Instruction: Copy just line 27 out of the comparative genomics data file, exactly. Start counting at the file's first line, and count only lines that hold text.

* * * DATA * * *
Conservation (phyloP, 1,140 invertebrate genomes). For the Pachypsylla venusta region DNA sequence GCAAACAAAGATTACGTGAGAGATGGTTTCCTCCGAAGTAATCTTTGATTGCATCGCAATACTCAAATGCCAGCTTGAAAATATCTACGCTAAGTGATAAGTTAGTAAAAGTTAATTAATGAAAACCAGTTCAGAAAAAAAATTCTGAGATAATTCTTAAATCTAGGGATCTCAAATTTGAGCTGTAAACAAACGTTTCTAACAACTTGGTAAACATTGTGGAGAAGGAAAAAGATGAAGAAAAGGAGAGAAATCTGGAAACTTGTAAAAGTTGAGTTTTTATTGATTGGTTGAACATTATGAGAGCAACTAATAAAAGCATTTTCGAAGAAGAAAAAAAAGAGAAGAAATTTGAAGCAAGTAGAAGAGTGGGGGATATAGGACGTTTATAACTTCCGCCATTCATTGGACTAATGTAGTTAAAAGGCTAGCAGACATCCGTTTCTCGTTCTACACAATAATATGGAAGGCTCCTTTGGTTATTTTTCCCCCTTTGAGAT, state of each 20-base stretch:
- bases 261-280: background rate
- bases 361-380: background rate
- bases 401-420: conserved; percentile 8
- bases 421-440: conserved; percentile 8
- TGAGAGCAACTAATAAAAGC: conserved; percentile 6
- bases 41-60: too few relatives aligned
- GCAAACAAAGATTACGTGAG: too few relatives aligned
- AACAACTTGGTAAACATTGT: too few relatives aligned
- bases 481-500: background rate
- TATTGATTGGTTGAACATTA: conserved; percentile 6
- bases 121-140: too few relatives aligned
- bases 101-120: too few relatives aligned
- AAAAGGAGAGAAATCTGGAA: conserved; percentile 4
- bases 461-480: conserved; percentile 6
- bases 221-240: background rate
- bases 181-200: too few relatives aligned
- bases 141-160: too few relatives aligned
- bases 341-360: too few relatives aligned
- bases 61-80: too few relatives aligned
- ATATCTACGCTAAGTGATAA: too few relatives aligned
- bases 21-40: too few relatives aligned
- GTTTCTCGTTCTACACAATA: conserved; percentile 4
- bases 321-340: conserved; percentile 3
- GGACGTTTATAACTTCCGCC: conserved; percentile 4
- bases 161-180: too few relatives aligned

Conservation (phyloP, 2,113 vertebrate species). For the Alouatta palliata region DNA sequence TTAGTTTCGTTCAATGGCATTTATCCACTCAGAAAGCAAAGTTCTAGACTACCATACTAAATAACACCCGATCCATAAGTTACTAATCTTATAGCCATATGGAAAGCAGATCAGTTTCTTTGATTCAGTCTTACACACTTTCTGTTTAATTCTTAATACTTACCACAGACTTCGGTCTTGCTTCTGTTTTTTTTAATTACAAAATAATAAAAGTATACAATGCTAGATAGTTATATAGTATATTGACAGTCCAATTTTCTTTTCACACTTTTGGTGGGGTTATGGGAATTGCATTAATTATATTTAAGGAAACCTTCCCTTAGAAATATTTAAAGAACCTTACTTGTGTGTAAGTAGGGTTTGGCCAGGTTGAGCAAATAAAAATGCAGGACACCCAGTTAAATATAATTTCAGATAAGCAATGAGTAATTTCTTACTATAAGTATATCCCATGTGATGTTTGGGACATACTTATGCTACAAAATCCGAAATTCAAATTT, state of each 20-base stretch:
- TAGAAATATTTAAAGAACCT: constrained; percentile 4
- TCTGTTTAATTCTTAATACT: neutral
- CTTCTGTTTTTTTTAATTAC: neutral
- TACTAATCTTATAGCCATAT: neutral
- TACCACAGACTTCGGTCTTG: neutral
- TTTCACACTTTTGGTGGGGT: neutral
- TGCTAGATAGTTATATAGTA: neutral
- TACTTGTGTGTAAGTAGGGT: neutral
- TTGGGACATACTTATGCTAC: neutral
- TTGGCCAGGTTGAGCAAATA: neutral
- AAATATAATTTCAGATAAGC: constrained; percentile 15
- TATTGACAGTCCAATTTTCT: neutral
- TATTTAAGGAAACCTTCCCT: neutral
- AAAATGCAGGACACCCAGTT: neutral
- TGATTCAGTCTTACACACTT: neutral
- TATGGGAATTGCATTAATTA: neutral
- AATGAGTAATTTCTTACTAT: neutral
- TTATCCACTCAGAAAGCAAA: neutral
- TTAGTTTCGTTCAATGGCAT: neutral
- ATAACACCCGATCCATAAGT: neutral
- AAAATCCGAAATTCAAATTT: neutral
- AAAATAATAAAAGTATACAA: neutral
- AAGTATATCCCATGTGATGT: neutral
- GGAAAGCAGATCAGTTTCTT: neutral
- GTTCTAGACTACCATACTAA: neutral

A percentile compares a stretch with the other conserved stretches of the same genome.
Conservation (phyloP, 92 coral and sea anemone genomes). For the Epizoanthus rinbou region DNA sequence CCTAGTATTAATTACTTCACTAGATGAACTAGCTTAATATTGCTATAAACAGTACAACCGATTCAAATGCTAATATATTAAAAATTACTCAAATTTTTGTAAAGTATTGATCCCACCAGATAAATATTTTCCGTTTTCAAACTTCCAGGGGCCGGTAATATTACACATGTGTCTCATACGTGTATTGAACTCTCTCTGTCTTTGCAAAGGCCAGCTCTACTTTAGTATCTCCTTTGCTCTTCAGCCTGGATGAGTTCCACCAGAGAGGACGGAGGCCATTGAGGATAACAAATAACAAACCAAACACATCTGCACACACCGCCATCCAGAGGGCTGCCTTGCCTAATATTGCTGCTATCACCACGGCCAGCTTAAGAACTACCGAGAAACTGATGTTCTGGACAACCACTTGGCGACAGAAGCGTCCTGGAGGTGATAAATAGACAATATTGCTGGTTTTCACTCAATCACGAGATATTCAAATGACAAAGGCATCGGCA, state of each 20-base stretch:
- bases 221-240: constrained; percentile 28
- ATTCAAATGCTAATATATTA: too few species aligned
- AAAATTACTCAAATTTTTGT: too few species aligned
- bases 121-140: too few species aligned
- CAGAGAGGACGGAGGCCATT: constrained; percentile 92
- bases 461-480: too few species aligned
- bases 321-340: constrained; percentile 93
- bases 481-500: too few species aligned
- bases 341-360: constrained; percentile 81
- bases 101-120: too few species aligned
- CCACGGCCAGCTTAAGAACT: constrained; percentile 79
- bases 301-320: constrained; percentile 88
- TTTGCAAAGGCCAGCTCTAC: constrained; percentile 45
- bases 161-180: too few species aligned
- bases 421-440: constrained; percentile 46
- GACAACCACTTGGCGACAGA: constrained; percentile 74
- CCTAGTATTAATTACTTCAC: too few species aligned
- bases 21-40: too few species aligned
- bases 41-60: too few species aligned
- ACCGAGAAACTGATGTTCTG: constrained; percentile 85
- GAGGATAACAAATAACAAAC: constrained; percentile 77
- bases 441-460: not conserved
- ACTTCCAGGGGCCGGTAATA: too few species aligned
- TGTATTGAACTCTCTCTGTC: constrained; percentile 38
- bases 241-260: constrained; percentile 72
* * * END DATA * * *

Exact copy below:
Conservation (phyloP, 2,113 vertebrate species). For the Alouatta palliata region DNA sequence TTAGTTTCGTTCAATGGCATTTATCCACTCAGAAAGCAAAGTTCTAGACTACCATACTAAATAACACCCGATCCATAAGTTACTAATCTTATAGCCATATGGAAAGCAGATCAGTTTCTTTGATTCAGTCTTACACACTTTCTGTTTAATTCTTAATACTTACCACAGACTTCGGTCTTGCTTCTGTTTTTTTTAATTACAAAATAATAAAAGTATACAATGCTAGATAGTTATATAGTATATTGACAGTCCAATTTTCTTTTCACACTTTTGGTGGGGTTATGGGAATTGCATTAATTATATTTAAGGAAACCTTCCCTTAGAAATATTTAAAGAACCTTACTTGTGTGTAAGTAGGGTTTGGCCAGGTTGAGCAAATAAAAATGCAGGACACCCAGTTAAATATAATTTCAGATAAGCAATGAGTAATTTCTTACTATAAGTATATCCCATGTGATGTTTGGGACATACTTATGCTACAAAATCCGAAATTCAAATTT, state of each 20-base stretch: